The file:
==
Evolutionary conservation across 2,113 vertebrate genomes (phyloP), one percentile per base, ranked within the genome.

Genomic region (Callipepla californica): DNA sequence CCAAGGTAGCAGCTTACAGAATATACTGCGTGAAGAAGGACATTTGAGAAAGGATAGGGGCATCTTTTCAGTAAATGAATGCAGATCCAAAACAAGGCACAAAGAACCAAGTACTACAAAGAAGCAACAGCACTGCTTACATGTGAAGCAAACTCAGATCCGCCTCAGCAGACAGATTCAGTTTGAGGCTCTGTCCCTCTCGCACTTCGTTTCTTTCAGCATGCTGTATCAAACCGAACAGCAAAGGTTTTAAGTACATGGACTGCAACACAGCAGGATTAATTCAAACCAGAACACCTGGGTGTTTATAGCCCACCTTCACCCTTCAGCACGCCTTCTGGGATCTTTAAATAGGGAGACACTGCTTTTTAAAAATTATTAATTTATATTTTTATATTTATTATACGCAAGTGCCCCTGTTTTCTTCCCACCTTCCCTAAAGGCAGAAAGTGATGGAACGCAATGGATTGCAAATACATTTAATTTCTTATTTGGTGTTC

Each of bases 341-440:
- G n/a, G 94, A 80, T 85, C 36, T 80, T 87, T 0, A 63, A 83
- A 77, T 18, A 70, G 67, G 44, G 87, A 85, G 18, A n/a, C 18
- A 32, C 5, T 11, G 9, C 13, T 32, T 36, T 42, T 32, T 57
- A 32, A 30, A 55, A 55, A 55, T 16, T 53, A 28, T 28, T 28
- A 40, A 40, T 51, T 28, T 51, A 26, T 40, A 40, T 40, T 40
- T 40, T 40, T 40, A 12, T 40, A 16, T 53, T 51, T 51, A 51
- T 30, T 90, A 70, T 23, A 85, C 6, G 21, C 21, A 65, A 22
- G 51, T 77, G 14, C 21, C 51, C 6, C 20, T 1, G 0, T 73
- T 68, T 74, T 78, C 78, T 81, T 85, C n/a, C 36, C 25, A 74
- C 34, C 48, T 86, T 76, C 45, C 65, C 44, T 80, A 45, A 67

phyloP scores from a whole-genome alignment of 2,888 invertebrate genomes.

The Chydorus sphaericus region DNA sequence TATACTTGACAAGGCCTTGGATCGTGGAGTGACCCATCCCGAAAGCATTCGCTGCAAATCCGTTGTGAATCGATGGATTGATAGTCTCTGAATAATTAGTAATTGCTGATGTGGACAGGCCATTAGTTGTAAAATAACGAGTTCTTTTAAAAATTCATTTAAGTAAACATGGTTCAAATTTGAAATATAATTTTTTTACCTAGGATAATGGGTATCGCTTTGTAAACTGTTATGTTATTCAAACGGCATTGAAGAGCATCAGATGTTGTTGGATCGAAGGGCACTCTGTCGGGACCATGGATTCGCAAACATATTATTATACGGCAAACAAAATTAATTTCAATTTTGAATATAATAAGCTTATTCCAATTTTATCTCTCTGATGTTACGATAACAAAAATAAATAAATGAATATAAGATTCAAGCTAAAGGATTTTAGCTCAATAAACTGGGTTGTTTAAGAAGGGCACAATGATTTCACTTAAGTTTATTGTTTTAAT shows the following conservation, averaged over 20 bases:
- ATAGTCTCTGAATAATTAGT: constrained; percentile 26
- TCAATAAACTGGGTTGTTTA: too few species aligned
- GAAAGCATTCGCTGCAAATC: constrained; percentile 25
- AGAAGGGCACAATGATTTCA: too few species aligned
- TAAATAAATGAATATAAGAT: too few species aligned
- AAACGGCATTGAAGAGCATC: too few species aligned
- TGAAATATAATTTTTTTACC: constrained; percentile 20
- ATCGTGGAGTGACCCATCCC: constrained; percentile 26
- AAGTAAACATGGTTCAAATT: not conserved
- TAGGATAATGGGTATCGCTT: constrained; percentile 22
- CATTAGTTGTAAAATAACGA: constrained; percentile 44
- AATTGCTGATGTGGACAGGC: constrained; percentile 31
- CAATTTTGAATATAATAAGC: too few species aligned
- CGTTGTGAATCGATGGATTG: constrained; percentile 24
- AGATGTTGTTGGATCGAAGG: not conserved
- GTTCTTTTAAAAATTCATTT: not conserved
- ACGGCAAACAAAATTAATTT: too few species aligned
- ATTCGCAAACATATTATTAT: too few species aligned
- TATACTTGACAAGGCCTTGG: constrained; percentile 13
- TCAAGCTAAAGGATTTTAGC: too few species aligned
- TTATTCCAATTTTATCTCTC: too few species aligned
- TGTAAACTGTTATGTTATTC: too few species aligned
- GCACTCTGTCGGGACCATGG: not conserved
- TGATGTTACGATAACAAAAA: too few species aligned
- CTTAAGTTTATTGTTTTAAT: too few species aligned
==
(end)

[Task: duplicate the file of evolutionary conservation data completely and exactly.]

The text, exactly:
Evolutionary conservation across 2,113 vertebrate genomes (phyloP), one percentile per base, ranked within the genome.

Genomic region (Callipepla californica): DNA sequence CCAAGGTAGCAGCTTACAGAATATACTGCGTGAAGAAGGACATTTGAGAAAGGATAGGGGCATCTTTTCAGTAAATGAATGCAGATCCAAAACAAGGCACAAAGAACCAAGTACTACAAAGAAGCAACAGCACTGCTTACATGTGAAGCAAACTCAGATCCGCCTCAGCAGACAGATTCAGTTTGAGGCTCTGTCCCTCTCGCACTTCGTTTCTTTCAGCATGCTGTATCAAACCGAACAGCAAAGGTTTTAAGTACATGGACTGCAACACAGCAGGATTAATTCAAACCAGAACACCTGGGTGTTTATAGCCCACCTTCACCCTTCAGCACGCCTTCTGGGATCTTTAAATAGGGAGACACTGCTTTTTAAAAATTATTAATTTATATTTTTATATTTATTATACGCAAGTGCCCCTGTTTTCTTCCCACCTTCCCTAAAGGCAGAAAGTGATGGAACGCAATGGATTGCAAATACATTTAATTTCTTATTTGGTGTTC

Each of bases 341-440:
- G n/a, G 94, A 80, T 85, C 36, T 80, T 87, T 0, A 63, A 83
- A 77, T 18, A 70, G 67, G 44, G 87, A 85, G 18, A n/a, C 18
- A 32, C 5, T 11, G 9, C 13, T 32, T 36, T 42, T 32, T 57
- A 32, A 30, A 55, A 55, A 55, T 16, T 53, A 28, T 28, T 28
- A 40, A 40, T 51, T 28, T 51, A 26, T 40, A 40, T 40, T 40
- T 40, T 40, T 40, A 12, T 40, A 16, T 53, T 51, T 51, A 51
- T 30, T 90, A 70, T 23, A 85, C 6, G 21, C 21, A 65, A 22
- G 51, T 77, G 14, C 21, C 51, C 6, C 20, T 1, G 0, T 73
- T 68, T 74, T 78, C 78, T 81, T 85, C n/a, C 36, C 25, A 74
- C 34, C 48, T 86, T 76, C 45, C 65, C 44, T 80, A 45, A 67

phyloP scores from a whole-genome alignment of 2,888 invertebrate genomes.

The Chydorus sphaericus region DNA sequence TATACTTGACAAGGCCTTGGATCGTGGAGTGACCCATCCCGAAAGCATTCGCTGCAAATCCGTTGTGAATCGATGGATTGATAGTCTCTGAATAATTAGTAATTGCTGATGTGGACAGGCCATTAGTTGTAAAATAACGAGTTCTTTTAAAAATTCATTTAAGTAAACATGGTTCAAATTTGAAATATAATTTTTTTACCTAGGATAATGGGTATCGCTTTGTAAACTGTTATGTTATTCAAACGGCATTGAAGAGCATCAGATGTTGTTGGATCGAAGGGCACTCTGTCGGGACCATGGATTCGCAAACATATTATTATACGGCAAACAAAATTAATTTCAATTTTGAATATAATAAGCTTATTCCAATTTTATCTCTCTGATGTTACGATAACAAAAATAAATAAATGAATATAAGATTCAAGCTAAAGGATTTTAGCTCAATAAACTGGGTTGTTTAAGAAGGGCACAATGATTTCACTTAAGTTTATTGTTTTAAT shows the following conservation, averaged over 20 bases:
- ATAGTCTCTGAATAATTAGT: constrained; percentile 26
- TCAATAAACTGGGTTGTTTA: too few species aligned
- GAAAGCATTCGCTGCAAATC: constrained; percentile 25
- AGAAGGGCACAATGATTTCA: too few species aligned
- TAAATAAATGAATATAAGAT: too few species aligned
- AAACGGCATTGAAGAGCATC: too few species aligned
- TGAAATATAATTTTTTTACC: constrained; percentile 20
- ATCGTGGAGTGACCCATCCC: constrained; percentile 26
- AAGTAAACATGGTTCAAATT: not conserved
- TAGGATAATGGGTATCGCTT: constrained; percentile 22
- CATTAGTTGTAAAATAACGA: constrained; percentile 44
- AATTGCTGATGTGGACAGGC: constrained; percentile 31
- CAATTTTGAATATAATAAGC: too few species aligned
- CGTTGTGAATCGATGGATTG: constrained; percentile 24
- AGATGTTGTTGGATCGAAGG: not conserved
- GTTCTTTTAAAAATTCATTT: not conserved
- ACGGCAAACAAAATTAATTT: too few species aligned
- ATTCGCAAACATATTATTAT: too few species aligned
- TATACTTGACAAGGCCTTGG: constrained; percentile 13
- TCAAGCTAAAGGATTTTAGC: too few species aligned
- TTATTCCAATTTTATCTCTC: too few species aligned
- TGTAAACTGTTATGTTATTC: too few species aligned
- GCACTCTGTCGGGACCATGG: not conserved
- TGATGTTACGATAACAAAAA: too few species aligned
- CTTAAGTTTATTGTTTTAAT: too few species aligned